Order from Strength – This scenario represents a regionalized and fragmented world, concerned with security and protection, emphasizing primarily regional markets, paying little attention to public goods, and taking a reactive approach to ecosystem problems. Economic growth rates are the lowest of the scenarios (particularly low in developing countries) and decrease with time, while population growth is the highest.
Adapting Mosaic – In this scenario, regional watershed-scale ecosystems are the focus of political and economic activity. Local institutions are strengthened and local ecosystem management strategies are common; societies develop a strongly proactive approach to the management of ecosystems. Economic growth rates are somewhat low initially but increase with time, and population in 2050 is nearly as high as in Order from Strength.
TechnoGarden – This scenario depicts a globally connected world relying strongly on environmentally sound technology, using highly managed, often engineered, ecosystems to deliver ecosystem services, and taking a proactive approach to the management of ecosystems in an effort to avoid problems. Economic growth is relatively high and accelerates, while population in 2050 is in the mid-range of the scenarios.
There's a point where terribilisma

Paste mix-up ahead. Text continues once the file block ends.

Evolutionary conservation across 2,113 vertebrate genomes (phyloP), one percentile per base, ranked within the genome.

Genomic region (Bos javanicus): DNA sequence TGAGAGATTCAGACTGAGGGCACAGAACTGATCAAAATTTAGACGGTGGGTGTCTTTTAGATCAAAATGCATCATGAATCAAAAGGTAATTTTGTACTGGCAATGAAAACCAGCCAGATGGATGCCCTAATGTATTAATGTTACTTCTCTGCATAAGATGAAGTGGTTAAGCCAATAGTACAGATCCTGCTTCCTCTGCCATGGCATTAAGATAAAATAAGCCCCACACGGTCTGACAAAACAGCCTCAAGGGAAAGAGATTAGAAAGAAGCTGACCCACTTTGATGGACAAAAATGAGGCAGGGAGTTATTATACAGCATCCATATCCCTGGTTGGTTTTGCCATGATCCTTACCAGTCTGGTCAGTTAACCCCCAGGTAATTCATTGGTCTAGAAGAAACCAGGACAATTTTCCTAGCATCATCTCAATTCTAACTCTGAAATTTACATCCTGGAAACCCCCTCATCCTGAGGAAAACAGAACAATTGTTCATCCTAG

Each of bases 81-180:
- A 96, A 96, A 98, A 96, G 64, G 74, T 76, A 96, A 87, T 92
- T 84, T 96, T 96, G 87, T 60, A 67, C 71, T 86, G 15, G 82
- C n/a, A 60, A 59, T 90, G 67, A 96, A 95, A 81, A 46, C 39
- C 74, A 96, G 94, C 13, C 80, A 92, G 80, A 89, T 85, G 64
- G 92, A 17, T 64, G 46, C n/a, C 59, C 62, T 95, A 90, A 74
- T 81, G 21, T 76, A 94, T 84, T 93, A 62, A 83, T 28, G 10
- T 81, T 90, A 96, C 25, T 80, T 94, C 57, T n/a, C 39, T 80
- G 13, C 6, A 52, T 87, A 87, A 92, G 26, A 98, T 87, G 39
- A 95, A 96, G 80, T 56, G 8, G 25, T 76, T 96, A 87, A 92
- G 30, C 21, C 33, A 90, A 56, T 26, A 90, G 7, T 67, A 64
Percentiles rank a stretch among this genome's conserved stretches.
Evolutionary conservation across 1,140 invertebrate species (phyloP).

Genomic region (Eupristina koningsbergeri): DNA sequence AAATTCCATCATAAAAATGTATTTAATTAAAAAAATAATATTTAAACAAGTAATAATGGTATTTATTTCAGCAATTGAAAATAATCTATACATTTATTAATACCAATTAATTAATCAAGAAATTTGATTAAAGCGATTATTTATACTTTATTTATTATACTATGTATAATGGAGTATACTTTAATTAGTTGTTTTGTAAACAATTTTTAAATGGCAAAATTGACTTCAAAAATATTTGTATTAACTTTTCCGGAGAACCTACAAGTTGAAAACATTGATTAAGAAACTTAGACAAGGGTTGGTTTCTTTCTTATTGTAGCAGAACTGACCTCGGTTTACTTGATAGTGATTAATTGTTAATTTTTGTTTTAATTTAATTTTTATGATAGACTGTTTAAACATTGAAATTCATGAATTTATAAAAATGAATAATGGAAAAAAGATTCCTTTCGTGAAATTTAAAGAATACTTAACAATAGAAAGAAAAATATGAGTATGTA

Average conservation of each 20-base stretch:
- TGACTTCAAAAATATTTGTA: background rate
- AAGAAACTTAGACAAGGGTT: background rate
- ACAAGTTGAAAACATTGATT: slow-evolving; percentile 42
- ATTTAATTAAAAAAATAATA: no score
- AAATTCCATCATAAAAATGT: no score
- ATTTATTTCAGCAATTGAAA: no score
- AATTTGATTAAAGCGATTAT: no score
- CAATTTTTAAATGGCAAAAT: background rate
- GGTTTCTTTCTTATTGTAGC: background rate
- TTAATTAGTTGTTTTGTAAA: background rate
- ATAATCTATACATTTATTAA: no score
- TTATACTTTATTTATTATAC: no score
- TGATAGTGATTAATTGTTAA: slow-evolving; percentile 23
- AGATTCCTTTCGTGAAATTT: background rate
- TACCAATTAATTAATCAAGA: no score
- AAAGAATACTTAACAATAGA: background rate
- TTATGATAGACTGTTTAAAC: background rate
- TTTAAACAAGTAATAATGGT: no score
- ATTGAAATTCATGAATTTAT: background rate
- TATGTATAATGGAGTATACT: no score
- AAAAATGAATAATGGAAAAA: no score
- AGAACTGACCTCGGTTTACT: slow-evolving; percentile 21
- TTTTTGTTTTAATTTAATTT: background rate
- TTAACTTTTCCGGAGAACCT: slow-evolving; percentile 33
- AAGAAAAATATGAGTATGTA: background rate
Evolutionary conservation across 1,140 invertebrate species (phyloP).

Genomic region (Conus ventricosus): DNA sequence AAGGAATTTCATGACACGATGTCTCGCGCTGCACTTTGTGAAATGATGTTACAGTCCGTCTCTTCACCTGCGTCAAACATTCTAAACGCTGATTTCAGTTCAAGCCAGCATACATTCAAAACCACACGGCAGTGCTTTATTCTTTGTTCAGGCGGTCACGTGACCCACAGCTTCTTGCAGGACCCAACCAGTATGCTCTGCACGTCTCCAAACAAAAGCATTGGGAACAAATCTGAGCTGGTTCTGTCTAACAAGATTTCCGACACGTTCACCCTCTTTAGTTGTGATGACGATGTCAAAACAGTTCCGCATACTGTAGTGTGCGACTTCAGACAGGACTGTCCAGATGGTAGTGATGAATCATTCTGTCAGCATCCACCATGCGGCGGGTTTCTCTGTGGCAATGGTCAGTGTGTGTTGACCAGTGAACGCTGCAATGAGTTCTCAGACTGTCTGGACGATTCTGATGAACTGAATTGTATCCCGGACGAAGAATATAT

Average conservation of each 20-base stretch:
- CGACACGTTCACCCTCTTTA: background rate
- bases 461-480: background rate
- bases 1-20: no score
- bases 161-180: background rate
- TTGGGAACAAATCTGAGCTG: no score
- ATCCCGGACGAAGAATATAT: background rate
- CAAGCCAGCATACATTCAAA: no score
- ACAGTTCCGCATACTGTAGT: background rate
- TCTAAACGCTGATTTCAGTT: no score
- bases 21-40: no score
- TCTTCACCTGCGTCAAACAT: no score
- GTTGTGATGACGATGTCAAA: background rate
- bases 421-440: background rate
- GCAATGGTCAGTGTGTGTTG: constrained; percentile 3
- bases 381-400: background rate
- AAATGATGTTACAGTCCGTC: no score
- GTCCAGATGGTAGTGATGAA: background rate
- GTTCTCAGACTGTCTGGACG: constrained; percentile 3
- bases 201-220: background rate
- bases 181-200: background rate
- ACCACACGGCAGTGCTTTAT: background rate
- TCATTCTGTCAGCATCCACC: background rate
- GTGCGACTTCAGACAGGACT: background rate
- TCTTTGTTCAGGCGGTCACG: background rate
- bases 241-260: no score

." The doom and gloom of the majority of news reports and blog posts about the MEA feeds the all-too-common perception that things are so bad that there's nothing that we can do about it. The people whose political oxen would be gored by aggressive shifts towards foresight, sustainability and bright green industries have everything to gain from the rest of us giving up. The scenarios give us ways to imagine solutions -- multiple solutions, with different choices and benefits -- to the very real problems we face; in short, they give us reasons not to give up.
CONTINGENCY AND EMBEDDEDNESS
In review, there is clear need for new frameworks of understanding as the bounds of the legacy structures and processes for research and business generally are misrepresentative of the reality (Maguire & Singer, 2007). Imposing constrictions in order to quantify, they do not recognise the critical level of importance and the inherent need to adopt a contingency approach which addresses concerns of the context (Dodge, Fullerton & Robbins, 1994). Common within HR, is the debate or discussion around the tension of best fit verse best practise. Nestled in the contingency approach theories, this tension refers to the choice between the industry standard model which has been tried and tested and forms the benchmark for any initiatives in a particular industry, or the alternative, considering which part or parts of the equation is best suited given the context.